As in the previous appeal, petitioner Butler asserts in the instant petition that respondent Baldinger threatened him during a March 15, 2018 discussion following a board meeting when he stated that: “If I were only 20 years younger, there would be two hits ....”  In Appeal of Butler (58 Ed Dept Rep, Decision No. 17,544), I found that, based on the evidence in the record, the remark petitioner attributed to respondent Baldinger, while clearly inappropriate, appeared on its face to be an expression of anger rather than an imminent threat of physical attack.  I further found, among other things, that petitioner Butler’s subsequent behavior undercut his contention that the remark was so egregious that he was afraid to attend board meetings for many months thereafter; that the record did not establish that petitioner Butler was too afraid to attend subsequent board meetings out of fear for his physical safety; and that petitioner Butler first raised his purported fear for his physical safety as an excuse for his absences in a June 22, 2018 letter to respondent board, as respondent board was considering vacating his seat.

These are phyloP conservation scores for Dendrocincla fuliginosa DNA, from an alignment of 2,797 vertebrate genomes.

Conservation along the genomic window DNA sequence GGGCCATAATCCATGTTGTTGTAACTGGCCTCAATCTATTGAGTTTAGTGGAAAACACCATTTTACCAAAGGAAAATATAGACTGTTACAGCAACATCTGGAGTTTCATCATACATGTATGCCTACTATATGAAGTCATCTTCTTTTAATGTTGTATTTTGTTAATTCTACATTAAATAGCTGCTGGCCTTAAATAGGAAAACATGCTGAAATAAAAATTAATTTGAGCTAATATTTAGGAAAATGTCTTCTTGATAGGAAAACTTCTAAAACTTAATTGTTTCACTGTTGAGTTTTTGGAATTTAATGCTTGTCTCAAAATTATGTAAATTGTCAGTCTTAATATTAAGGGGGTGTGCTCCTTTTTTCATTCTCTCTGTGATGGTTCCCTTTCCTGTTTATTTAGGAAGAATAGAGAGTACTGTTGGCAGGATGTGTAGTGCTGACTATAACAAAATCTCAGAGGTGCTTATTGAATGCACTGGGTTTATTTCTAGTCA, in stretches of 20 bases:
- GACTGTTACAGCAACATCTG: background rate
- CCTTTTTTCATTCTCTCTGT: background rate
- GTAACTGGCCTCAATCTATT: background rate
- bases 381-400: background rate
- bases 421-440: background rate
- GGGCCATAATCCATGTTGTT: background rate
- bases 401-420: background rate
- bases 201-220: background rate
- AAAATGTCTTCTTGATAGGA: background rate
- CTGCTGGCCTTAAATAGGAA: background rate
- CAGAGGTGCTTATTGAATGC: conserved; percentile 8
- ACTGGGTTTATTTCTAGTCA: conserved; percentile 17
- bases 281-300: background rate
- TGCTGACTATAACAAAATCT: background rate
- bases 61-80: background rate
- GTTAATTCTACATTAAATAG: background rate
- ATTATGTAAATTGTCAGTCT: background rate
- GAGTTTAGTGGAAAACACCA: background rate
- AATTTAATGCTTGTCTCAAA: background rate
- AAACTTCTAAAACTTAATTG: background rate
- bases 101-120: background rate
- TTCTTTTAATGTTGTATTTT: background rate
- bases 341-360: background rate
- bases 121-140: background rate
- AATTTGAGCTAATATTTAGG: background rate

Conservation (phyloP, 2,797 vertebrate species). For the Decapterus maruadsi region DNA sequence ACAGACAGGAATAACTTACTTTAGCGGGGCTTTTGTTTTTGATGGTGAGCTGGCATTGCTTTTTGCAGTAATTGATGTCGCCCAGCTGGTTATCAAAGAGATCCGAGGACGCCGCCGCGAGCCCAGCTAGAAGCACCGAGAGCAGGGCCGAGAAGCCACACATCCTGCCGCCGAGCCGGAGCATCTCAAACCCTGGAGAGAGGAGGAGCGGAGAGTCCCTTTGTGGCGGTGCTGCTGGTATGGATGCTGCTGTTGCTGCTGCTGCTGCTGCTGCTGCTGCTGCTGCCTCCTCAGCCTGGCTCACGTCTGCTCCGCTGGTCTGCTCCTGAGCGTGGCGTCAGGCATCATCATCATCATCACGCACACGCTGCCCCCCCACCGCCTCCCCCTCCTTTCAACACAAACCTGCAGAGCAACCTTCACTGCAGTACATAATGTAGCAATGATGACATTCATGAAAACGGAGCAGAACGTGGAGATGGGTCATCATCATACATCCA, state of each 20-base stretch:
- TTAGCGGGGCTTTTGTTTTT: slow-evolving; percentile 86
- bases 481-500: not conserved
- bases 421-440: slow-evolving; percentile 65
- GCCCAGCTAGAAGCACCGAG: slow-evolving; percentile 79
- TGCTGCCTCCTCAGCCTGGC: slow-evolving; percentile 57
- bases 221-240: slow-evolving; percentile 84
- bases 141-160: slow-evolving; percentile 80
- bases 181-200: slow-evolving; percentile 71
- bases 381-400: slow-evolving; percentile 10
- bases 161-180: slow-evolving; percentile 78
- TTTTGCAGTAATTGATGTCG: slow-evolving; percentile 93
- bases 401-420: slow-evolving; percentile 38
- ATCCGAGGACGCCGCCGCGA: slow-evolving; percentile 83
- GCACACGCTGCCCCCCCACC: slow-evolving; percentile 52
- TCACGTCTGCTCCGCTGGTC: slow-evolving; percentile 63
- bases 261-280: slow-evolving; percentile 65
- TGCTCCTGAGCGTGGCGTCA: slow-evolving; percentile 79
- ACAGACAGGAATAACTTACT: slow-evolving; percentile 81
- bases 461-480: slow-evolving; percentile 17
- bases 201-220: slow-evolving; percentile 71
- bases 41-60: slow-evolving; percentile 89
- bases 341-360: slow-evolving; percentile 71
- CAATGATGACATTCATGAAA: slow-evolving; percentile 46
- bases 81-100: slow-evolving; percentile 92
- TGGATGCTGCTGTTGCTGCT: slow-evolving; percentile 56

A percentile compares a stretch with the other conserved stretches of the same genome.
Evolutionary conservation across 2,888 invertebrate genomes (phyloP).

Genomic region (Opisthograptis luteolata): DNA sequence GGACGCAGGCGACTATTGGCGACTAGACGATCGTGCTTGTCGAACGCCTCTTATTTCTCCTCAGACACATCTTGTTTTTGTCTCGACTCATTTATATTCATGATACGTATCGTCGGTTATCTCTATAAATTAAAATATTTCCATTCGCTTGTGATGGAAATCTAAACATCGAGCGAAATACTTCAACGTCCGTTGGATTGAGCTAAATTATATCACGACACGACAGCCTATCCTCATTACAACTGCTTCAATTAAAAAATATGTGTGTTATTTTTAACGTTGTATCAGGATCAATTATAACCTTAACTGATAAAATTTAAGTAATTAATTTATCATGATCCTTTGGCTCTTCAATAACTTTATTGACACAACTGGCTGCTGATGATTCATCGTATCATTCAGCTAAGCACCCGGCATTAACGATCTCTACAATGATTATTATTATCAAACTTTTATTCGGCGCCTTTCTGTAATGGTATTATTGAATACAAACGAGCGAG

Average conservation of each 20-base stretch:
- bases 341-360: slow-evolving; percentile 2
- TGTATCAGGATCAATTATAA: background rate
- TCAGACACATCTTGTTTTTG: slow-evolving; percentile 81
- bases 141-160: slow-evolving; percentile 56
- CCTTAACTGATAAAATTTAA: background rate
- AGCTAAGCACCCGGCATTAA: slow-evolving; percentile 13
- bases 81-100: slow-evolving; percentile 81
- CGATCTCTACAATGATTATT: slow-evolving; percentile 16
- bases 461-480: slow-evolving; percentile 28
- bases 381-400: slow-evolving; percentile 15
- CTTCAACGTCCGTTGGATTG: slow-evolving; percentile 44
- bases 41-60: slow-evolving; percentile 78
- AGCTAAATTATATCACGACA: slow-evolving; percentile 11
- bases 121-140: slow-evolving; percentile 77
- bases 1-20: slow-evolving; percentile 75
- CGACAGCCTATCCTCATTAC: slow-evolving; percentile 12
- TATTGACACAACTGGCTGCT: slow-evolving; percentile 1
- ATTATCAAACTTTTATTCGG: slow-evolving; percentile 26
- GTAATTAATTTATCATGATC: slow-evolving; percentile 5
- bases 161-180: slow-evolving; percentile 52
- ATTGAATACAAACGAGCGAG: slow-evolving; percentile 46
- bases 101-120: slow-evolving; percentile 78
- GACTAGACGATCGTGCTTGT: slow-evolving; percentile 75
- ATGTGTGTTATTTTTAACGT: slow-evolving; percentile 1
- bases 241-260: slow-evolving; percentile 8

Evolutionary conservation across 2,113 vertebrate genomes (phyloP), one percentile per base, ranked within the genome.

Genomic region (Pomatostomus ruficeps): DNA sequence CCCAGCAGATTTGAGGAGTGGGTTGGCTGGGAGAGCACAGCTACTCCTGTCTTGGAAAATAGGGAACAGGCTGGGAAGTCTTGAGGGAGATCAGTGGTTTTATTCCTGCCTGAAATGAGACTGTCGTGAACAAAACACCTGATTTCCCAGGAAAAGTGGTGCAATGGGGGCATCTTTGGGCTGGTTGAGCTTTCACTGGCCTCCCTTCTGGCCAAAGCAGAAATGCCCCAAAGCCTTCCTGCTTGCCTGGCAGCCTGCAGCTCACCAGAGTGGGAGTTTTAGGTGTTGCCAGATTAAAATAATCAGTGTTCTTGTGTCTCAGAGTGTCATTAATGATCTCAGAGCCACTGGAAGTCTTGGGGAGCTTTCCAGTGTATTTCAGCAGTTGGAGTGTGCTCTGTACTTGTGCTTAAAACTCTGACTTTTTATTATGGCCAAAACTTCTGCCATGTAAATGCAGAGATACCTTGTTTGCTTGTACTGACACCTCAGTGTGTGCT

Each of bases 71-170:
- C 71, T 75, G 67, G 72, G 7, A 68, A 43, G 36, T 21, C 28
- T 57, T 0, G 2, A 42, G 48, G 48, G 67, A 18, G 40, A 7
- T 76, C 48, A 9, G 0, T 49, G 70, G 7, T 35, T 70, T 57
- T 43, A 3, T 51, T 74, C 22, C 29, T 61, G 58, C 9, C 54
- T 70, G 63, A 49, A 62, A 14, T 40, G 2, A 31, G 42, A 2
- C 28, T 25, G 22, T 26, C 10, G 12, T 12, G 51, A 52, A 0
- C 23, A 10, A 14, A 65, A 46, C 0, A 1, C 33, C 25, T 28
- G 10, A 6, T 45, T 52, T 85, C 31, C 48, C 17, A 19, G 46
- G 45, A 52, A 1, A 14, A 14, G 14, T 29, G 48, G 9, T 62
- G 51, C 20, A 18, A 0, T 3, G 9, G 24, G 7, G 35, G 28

As relevant to the instant appeal, on or about July 31, 2018, petitioner Butler served respondent Baldinger with a copy of a civil action alleging assault and intentional inflection of emotional distress arising from respondent Baldinger’s conduct on March 15, 2018 described above (the “civil action”).

On August 2, 2018, respondent board unanimously adopted a resolution which granted respondent Baldinger’s request for defense and indemnification “contingent upon the advice and approval of special counsel.”

On or about August 9, 2018, counsel for respondent Baldinger in the civil action received an extension of time to answer the complaint from August 20, 2018 to September 20, 2018.